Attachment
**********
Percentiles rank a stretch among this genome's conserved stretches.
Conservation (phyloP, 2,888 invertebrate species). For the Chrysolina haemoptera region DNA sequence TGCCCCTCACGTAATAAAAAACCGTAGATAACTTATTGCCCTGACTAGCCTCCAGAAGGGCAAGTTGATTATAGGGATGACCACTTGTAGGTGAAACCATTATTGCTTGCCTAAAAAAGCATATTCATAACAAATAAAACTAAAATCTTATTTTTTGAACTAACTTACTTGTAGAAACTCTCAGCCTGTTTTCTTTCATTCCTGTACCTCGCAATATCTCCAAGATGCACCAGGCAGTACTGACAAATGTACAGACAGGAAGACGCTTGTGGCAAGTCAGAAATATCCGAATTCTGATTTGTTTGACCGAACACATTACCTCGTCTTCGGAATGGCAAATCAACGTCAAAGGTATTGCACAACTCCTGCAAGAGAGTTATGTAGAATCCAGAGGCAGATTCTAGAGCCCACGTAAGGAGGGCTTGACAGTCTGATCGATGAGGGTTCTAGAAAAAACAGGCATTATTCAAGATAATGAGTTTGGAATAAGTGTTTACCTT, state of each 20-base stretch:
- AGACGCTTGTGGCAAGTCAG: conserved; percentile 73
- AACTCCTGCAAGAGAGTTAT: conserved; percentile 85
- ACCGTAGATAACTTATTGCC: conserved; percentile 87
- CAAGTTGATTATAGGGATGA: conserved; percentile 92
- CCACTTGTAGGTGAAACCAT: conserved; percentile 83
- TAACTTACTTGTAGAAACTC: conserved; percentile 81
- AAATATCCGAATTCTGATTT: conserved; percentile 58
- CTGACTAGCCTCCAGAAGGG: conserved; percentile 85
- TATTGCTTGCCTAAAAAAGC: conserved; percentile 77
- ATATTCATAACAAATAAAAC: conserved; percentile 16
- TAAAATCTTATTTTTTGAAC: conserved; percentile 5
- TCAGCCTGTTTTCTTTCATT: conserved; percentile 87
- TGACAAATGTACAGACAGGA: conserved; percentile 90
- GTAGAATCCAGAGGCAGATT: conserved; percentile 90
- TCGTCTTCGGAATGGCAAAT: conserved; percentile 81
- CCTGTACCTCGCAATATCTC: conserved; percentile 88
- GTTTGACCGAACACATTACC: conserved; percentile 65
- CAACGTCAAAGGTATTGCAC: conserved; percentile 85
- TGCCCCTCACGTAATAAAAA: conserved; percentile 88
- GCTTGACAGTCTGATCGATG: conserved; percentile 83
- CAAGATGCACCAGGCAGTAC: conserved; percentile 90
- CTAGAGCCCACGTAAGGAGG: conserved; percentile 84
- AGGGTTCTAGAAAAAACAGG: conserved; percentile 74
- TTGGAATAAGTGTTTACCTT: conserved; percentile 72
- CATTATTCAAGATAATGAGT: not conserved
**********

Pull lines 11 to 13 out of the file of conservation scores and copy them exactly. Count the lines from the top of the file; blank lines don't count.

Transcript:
- TATTGCTTGCCTAAAAAAGC: conserved; percentile 77
- ATATTCATAACAAATAAAAC: conserved; percentile 16
- TAAAATCTTATTTTTTGAAC: conserved; percentile 5